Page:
Holly is a relatively hardy bush that gardeners appreciate for its low-maintenance needs. However, holly is sometimes subject to a few problems. Powdery mildew is the most common of these and afflicted bushes quickly become covered in unsightly white “powder.” The best way to tackle powdery mildew is to prune your holly bush as soon as possible. Then wait to see if the mildew persists before spraying with a fungicide. If your holly repeatedly develops powdery mildew, it may be a sign that it is being grown in unfavorable conditions.
Prune all of the leaves that have been affected by the mildew. Also clear any affected leaves that are on the ground around the bush.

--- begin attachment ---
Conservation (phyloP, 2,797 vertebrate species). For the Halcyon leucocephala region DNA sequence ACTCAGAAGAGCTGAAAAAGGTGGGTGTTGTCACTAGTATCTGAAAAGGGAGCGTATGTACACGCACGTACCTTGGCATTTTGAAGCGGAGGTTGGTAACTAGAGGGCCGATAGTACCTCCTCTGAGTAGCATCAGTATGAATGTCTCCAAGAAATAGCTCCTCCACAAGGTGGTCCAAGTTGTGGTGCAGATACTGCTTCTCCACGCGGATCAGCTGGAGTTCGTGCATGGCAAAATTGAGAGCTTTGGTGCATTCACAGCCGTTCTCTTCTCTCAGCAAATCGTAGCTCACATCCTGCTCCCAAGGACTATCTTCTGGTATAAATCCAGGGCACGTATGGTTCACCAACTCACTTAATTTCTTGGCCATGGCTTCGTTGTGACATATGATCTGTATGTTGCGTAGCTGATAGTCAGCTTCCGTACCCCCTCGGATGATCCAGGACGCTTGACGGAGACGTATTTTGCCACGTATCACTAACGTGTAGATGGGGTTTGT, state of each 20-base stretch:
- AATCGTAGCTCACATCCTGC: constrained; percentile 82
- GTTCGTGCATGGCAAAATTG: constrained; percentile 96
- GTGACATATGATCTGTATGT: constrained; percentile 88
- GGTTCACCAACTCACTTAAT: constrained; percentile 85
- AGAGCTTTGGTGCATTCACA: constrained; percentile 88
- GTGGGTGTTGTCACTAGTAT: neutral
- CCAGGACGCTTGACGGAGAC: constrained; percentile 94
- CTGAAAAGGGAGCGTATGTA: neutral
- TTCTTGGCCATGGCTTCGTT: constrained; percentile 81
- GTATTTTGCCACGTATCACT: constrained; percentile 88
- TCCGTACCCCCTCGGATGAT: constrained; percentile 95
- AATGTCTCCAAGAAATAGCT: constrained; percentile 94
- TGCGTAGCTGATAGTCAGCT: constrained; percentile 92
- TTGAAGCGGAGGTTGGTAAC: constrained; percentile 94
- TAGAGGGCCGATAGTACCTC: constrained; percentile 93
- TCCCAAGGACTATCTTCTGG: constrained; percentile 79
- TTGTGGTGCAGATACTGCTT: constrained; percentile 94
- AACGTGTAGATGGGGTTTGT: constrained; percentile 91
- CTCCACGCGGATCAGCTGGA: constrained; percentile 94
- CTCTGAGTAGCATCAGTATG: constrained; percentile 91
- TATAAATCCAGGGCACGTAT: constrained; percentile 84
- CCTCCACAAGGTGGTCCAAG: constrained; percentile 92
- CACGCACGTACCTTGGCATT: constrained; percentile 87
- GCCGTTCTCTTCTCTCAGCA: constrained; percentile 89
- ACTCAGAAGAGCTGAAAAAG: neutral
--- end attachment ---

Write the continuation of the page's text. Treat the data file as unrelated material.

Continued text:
Prune any of the holly bush's branches that are dead or diseased. Compromised branches are quite attractive to mildew. Trim the branch all the way back to the main branch. If any pruning wounds are larger than 1 inch, cover them with pruning paint.
Improve the holly bush's air circulation. Prune any branches that are crossed or rubbing against each other. The less crowded the interior of your holly bush, the less likely it will be to develop powdery mildew. Prune any other branches as you see fit. Holly bushes can stand a fair amount of pruning. Continue to prune your holly bush annually in December to keep air circulating in its center.